“We are picking up on these conditions way before we know whether they are dangerous or not,” says Duke’s Dr. Hwang. “In our ignorance, it’s safest to assume they are all dangerous, but we’re hurting some women in the process.”

Few doctors dare leave DCIS untreated, but Dr. Hwang is leading a multicenter study treating patients who have small, estrogen-positive DCIS lesions with hormone therapy for six months in hopes they can avoid surgery. She hopes to start another study next year offering DCIS patients the option of hormone therapy or active surveillance alone. “We may identity a group of patients we could treat with just a pill rather than mastectomy,” she says.

Risk-Based Screening

Dr. Esserman is embarking on a major study to test a new approach to breast-cancer screening. She hopes to enroll 100,000 women from all five University of California medical centers and Sanford Health in North Dakota. Those with average risk will have mammograms every other year, starting at age 50. Those at higher risk due to genetic variations, family history, dense breast tissue or other factors will be screened—with mammograms and other imaging tests—younger and more often.

“For some people, early detection does save lives—but we need to sort out who that might be,” says Dr. Esserman, who theorizes that after five years, such “risk-based screening” will have netted more high-risk cancers, fewer indolent ones and fewer false positives.

Any breast cancers that are diagnosed will be treated and tracked in registries shared among the universities; women with low-risk DCIS will be offered active surveillance, with or without hormone therapy, as well as surgical options. The risks and benefits will be discussed in depth, and individual choices will be honored.

“For a woman with DCIS who has 6-year-old twins and a mother who died of breast cancer, the right option might be radical bilateral mastectomy,” says Dr. Esserman. “For someone who is 86 years old and has multiple co-morbidities, surveillance may be.”

Some critics, including Dr. Kopans, warn that risk-based screening could be risky, since about 75% of women diagnosed with breast cancers had no known risk factors.

Says Dr. Esserman: “We need to start testing some of these ideas, rather than just fighting over them. People are afraid to do less. We want to figure out how to do less safely.”

Ms. Beck is a reporter and columnist for The Wall Street Journal in New York. Email:

Corrections & Amplifications

More than 90% of all skin cancers are basal-cell carcinomas that are slow-growing and unlikely to be fatal, according to commentaries in the Journal of the American Medical Association and Lancet Oncology. An earlier version of the Fatal Retraction graphic appearing with this article incorrectly identified the source as the American Academy of Dermatology. And an estimated 18% of lung cancers diagnosed with low-dose CT scans are unlikely to be fatal, according to research published in JAMA Internal Medicine. The graphic incorrectly suggested that the 18% figure referred to all lung cancers.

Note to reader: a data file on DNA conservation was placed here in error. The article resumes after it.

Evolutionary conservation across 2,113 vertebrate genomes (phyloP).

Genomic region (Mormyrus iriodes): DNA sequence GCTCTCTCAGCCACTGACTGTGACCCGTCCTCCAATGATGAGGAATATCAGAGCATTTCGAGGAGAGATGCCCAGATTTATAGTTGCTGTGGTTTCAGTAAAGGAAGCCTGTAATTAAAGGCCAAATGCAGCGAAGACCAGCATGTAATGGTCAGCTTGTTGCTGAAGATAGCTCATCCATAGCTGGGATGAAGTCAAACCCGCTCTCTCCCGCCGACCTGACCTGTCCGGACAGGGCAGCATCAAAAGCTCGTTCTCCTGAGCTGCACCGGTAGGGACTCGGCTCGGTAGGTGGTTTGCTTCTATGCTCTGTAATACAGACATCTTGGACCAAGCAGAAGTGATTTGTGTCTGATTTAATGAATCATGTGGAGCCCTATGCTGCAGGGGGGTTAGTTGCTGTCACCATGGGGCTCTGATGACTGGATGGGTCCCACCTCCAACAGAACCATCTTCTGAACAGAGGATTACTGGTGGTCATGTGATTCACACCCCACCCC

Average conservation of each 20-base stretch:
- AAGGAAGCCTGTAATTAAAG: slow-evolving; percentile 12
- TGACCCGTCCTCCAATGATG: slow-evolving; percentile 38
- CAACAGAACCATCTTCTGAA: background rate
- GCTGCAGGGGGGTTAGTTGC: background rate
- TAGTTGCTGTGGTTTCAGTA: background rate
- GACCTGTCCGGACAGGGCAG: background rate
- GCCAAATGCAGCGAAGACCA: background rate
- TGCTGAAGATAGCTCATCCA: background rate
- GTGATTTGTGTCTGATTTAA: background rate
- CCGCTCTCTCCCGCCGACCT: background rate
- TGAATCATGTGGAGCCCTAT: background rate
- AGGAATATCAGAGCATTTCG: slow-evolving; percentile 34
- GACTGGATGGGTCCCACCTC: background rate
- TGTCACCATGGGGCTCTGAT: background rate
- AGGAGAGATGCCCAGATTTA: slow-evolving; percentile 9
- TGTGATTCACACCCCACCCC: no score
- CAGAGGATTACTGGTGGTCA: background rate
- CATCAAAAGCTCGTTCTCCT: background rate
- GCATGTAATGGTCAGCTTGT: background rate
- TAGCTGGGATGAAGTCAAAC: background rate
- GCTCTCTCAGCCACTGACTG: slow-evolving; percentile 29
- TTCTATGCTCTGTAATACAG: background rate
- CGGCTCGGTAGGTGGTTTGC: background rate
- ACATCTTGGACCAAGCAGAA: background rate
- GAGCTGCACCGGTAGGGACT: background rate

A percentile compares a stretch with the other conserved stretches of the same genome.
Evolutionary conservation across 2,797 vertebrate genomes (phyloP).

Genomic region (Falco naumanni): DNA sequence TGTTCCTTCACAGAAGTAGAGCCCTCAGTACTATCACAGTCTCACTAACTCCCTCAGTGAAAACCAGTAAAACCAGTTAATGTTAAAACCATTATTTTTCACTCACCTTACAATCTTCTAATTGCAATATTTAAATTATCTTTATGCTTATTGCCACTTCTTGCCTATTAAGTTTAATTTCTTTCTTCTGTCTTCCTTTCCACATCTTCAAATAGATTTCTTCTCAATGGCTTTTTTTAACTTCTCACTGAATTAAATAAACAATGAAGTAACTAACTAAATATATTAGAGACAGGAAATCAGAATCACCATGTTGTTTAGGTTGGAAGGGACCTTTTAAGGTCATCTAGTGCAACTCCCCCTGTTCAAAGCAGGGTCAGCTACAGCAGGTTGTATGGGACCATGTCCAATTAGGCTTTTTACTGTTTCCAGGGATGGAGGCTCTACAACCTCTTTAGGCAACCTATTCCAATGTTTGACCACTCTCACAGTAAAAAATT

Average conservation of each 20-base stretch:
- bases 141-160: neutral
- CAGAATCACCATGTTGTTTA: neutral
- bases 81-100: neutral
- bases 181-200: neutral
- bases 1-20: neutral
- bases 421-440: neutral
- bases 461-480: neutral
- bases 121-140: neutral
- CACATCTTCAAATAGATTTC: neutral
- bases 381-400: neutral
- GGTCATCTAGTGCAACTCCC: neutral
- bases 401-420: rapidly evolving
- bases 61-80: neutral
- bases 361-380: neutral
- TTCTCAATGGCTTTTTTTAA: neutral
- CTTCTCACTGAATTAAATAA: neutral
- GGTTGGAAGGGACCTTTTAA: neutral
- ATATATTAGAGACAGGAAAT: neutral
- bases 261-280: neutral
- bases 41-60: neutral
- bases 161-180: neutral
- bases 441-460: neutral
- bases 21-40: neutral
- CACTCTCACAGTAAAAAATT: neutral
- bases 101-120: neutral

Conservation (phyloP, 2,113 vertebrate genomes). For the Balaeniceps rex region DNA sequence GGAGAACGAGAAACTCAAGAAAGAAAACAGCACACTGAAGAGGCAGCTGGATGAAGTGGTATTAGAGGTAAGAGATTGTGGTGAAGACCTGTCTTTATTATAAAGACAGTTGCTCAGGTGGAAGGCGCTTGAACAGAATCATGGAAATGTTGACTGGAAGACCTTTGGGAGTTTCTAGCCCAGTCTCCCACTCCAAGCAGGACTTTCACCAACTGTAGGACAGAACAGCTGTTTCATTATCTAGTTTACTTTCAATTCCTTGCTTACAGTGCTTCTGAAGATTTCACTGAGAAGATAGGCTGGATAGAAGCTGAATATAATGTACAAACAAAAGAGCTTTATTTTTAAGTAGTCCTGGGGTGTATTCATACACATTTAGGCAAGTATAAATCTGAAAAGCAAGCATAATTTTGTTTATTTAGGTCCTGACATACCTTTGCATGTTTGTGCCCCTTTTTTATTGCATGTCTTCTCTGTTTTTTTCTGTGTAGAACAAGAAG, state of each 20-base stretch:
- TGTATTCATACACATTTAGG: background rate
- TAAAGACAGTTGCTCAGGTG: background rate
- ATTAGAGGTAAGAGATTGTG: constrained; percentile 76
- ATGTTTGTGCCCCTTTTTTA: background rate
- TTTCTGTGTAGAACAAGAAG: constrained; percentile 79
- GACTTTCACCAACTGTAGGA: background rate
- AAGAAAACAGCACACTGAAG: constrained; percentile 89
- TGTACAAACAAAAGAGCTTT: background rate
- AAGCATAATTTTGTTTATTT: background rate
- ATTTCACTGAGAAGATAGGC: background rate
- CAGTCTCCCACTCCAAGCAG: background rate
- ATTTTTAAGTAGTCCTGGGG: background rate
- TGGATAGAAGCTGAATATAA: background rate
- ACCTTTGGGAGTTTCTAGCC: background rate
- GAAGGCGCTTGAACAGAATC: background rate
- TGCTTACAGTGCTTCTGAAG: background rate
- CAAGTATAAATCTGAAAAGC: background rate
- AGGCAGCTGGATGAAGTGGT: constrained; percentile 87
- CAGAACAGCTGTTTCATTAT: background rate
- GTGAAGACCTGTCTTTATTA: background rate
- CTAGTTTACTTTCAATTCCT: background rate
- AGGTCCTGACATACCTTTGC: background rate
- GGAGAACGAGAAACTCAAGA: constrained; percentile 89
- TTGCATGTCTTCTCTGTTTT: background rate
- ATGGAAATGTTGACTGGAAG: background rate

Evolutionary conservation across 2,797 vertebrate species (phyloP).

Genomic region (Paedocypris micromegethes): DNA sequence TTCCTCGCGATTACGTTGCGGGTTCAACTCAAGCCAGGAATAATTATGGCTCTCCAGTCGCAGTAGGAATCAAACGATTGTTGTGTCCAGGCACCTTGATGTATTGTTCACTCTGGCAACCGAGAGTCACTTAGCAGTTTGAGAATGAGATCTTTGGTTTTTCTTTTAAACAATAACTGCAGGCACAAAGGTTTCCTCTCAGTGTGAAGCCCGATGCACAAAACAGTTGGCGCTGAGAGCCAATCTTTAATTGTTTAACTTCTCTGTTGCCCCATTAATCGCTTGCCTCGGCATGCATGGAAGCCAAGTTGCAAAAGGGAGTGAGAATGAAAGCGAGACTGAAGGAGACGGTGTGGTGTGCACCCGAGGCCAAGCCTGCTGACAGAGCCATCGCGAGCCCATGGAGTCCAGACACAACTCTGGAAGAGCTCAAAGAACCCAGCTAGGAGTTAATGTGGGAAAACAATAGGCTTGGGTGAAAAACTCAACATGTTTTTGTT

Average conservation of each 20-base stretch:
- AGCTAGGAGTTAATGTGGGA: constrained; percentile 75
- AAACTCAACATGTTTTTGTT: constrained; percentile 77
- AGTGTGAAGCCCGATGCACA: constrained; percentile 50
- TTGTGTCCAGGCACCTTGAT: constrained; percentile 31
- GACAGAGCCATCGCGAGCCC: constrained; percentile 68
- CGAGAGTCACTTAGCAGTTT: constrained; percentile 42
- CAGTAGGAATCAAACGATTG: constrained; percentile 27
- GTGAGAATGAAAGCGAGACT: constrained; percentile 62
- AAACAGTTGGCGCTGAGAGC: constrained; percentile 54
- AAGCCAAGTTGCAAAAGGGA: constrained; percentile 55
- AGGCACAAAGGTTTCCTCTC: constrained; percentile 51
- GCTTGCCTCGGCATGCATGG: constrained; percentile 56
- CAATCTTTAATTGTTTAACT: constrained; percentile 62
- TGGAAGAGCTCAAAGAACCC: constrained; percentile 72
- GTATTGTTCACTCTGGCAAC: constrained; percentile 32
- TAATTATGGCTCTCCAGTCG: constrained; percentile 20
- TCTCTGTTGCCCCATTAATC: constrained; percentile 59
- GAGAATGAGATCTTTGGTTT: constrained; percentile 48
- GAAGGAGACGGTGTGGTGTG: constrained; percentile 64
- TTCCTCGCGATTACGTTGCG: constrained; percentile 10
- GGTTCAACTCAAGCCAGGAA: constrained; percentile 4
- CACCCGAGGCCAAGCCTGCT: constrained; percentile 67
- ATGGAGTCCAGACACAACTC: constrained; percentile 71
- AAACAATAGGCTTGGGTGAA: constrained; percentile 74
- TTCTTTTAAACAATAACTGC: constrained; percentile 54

End-of-Life Care in U.S. Is Lacking, Report Says

September 18, 2014

Sept. 17, 2014 8:06 p.m. ET
WASHINGTON—The U.S. needs to revamp its approach to end-of-life care and conversations about dying to save costs and improve patient care, according to a sweeping report released Wednesday by an influential health committee.
End-of-life conversations with medical providers should be covered by insurers and Medicare, said the report by the Institute of Medicine, an independent organization and the research branch of the National Academy of Sciences.
One impetus behind the study was concerns raised in 2009 about “death panels,” a term that sprung up during political debates about what became the Affordable Care Act.
“Right now, there is too much fear and apprehension, and the discussions don’t happen,” said Phillip Pizzo, co-chair of the panel and former dean of the Stanford University School of Medicine.”What we call for is that there be an opportunity for discussions with clinicians throughout the life cycle and not just one time,” he continued. “It’s part of the process of living.”

The report by the nonpartisan committee is especially important these days as baby boomers age. The more than 70 million Americans born from 1946 to 1964 are starting to age into Medicare, which is available to Americans when they turn 65.

The program also covers the disabled.

People nearing the end of their lives experience high rates of preventable hospitalizations and often struggle with a fragmented system that may not be aware of their preferences regarding late-stage care, the report said.

Widespread adoption of timely palliative care, which focuses on pain relief, appears low, even though such treatment is linked to better quality of life and longevity.

“The Doctor” by Luke Fildes

Improving end-of-life care should tie financial incentives to advance-care planning and frequent clinician-patient conversations, the report said.

Medicare incentives in place today may have the opposite effect, the report says, by encouraging late enrollment in hospice facilities and more transitions among care settings.

“We have a fragmented, disjointed approach that results in people not getting what they want,” said David Walker, who served as U.S. comptroller general and was co-chair of the panel that worked on the report.

Some of the recommendations may require policy changes, he said.

The Mail welcomes ministers' decision to phase out the Liverpool Care Pathway

Patients currently can’t generally be referred to a hospice until they are expected to die, which is within six months, which means many get this type of care too late. People in hospices also may not have access to certain curative treatments.

A 2009 version of the health law required that Medicare begin paying physicians for counseling patients on end-of-life planning, such as setting up a living will or obtaining hospice care.